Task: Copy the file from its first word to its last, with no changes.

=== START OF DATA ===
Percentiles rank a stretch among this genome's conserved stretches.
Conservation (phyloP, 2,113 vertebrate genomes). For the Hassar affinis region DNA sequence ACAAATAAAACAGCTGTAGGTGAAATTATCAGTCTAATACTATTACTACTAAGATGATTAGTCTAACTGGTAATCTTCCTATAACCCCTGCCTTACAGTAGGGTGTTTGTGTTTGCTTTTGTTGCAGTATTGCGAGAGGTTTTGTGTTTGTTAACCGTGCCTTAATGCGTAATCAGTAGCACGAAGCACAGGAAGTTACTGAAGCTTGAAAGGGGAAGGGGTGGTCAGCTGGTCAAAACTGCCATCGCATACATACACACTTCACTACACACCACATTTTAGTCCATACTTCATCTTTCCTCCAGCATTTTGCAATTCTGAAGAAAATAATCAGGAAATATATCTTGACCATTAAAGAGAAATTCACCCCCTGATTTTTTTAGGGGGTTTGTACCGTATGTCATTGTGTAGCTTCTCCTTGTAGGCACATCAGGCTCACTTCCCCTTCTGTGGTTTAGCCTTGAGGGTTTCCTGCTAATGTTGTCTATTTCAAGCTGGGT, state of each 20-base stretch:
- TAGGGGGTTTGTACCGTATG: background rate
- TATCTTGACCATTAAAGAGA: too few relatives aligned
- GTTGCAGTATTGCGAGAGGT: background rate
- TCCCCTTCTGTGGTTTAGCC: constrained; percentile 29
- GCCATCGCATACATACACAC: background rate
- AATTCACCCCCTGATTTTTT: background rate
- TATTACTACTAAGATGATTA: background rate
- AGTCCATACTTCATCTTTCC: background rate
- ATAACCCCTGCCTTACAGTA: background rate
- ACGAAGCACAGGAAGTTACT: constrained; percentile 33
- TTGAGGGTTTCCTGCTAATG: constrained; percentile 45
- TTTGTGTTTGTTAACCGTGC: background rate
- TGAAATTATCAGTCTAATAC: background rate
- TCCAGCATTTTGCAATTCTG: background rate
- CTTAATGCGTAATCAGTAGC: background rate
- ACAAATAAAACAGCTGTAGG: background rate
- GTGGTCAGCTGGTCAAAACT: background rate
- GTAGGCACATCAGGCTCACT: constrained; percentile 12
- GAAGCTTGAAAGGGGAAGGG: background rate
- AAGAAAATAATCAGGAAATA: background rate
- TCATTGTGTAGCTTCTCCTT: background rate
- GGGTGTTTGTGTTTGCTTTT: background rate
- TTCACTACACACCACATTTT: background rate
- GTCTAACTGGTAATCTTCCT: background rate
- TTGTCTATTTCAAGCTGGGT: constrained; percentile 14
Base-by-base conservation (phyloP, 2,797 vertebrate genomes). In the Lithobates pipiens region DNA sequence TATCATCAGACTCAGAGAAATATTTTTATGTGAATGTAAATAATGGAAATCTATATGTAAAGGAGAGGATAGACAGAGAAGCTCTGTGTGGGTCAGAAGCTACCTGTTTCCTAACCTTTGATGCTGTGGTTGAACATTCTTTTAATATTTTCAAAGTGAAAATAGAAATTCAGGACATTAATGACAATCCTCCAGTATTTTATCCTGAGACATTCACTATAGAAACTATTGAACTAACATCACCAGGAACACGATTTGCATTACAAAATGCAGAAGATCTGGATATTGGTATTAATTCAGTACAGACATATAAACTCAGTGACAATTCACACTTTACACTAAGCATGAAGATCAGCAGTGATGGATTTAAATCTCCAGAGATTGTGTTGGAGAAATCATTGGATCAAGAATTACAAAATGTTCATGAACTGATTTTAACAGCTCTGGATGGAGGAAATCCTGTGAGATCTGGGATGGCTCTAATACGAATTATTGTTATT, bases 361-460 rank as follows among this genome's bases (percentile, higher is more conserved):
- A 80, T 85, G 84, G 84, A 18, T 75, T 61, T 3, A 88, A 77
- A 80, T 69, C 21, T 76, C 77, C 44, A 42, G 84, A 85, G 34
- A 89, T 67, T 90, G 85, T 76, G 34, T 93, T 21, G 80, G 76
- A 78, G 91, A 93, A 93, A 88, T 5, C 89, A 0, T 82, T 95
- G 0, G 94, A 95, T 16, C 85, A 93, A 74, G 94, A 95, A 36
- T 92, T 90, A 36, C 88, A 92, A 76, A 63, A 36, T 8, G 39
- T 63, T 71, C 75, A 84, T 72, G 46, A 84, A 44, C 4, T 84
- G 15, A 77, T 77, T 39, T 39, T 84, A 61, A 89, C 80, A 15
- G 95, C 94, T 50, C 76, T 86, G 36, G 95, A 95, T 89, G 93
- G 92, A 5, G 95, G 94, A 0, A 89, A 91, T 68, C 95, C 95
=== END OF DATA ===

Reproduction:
Percentiles rank a stretch among this genome's conserved stretches.
Conservation (phyloP, 2,113 vertebrate genomes). For the Hassar affinis region DNA sequence ACAAATAAAACAGCTGTAGGTGAAATTATCAGTCTAATACTATTACTACTAAGATGATTAGTCTAACTGGTAATCTTCCTATAACCCCTGCCTTACAGTAGGGTGTTTGTGTTTGCTTTTGTTGCAGTATTGCGAGAGGTTTTGTGTTTGTTAACCGTGCCTTAATGCGTAATCAGTAGCACGAAGCACAGGAAGTTACTGAAGCTTGAAAGGGGAAGGGGTGGTCAGCTGGTCAAAACTGCCATCGCATACATACACACTTCACTACACACCACATTTTAGTCCATACTTCATCTTTCCTCCAGCATTTTGCAATTCTGAAGAAAATAATCAGGAAATATATCTTGACCATTAAAGAGAAATTCACCCCCTGATTTTTTTAGGGGGTTTGTACCGTATGTCATTGTGTAGCTTCTCCTTGTAGGCACATCAGGCTCACTTCCCCTTCTGTGGTTTAGCCTTGAGGGTTTCCTGCTAATGTTGTCTATTTCAAGCTGGGT, state of each 20-base stretch:
- TAGGGGGTTTGTACCGTATG: background rate
- TATCTTGACCATTAAAGAGA: too few relatives aligned
- GTTGCAGTATTGCGAGAGGT: background rate
- TCCCCTTCTGTGGTTTAGCC: constrained; percentile 29
- GCCATCGCATACATACACAC: background rate
- AATTCACCCCCTGATTTTTT: background rate
- TATTACTACTAAGATGATTA: background rate
- AGTCCATACTTCATCTTTCC: background rate
- ATAACCCCTGCCTTACAGTA: background rate
- ACGAAGCACAGGAAGTTACT: constrained; percentile 33
- TTGAGGGTTTCCTGCTAATG: constrained; percentile 45
- TTTGTGTTTGTTAACCGTGC: background rate
- TGAAATTATCAGTCTAATAC: background rate
- TCCAGCATTTTGCAATTCTG: background rate
- CTTAATGCGTAATCAGTAGC: background rate
- ACAAATAAAACAGCTGTAGG: background rate
- GTGGTCAGCTGGTCAAAACT: background rate
- GTAGGCACATCAGGCTCACT: constrained; percentile 12
- GAAGCTTGAAAGGGGAAGGG: background rate
- AAGAAAATAATCAGGAAATA: background rate
- TCATTGTGTAGCTTCTCCTT: background rate
- GGGTGTTTGTGTTTGCTTTT: background rate
- TTCACTACACACCACATTTT: background rate
- GTCTAACTGGTAATCTTCCT: background rate
- TTGTCTATTTCAAGCTGGGT: constrained; percentile 14
Base-by-base conservation (phyloP, 2,797 vertebrate genomes). In the Lithobates pipiens region DNA sequence TATCATCAGACTCAGAGAAATATTTTTATGTGAATGTAAATAATGGAAATCTATATGTAAAGGAGAGGATAGACAGAGAAGCTCTGTGTGGGTCAGAAGCTACCTGTTTCCTAACCTTTGATGCTGTGGTTGAACATTCTTTTAATATTTTCAAAGTGAAAATAGAAATTCAGGACATTAATGACAATCCTCCAGTATTTTATCCTGAGACATTCACTATAGAAACTATTGAACTAACATCACCAGGAACACGATTTGCATTACAAAATGCAGAAGATCTGGATATTGGTATTAATTCAGTACAGACATATAAACTCAGTGACAATTCACACTTTACACTAAGCATGAAGATCAGCAGTGATGGATTTAAATCTCCAGAGATTGTGTTGGAGAAATCATTGGATCAAGAATTACAAAATGTTCATGAACTGATTTTAACAGCTCTGGATGGAGGAAATCCTGTGAGATCTGGGATGGCTCTAATACGAATTATTGTTATT, bases 361-460 rank as follows among this genome's bases (percentile, higher is more conserved):
- A 80, T 85, G 84, G 84, A 18, T 75, T 61, T 3, A 88, A 77
- A 80, T 69, C 21, T 76, C 77, C 44, A 42, G 84, A 85, G 34
- A 89, T 67, T 90, G 85, T 76, G 34, T 93, T 21, G 80, G 76
- A 78, G 91, A 93, A 93, A 88, T 5, C 89, A 0, T 82, T 95
- G 0, G 94, A 95, T 16, C 85, A 93, A 74, G 94, A 95, A 36
- T 92, T 90, A 36, C 88, A 92, A 76, A 63, A 36, T 8, G 39
- T 63, T 71, C 75, A 84, T 72, G 46, A 84, A 44, C 4, T 84
- G 15, A 77, T 77, T 39, T 39, T 84, A 61, A 89, C 80, A 15
- G 95, C 94, T 50, C 76, T 86, G 36, G 95, A 95, T 89, G 93
- G 92, A 5, G 95, G 94, A 0, A 89, A 91, T 68, C 95, C 95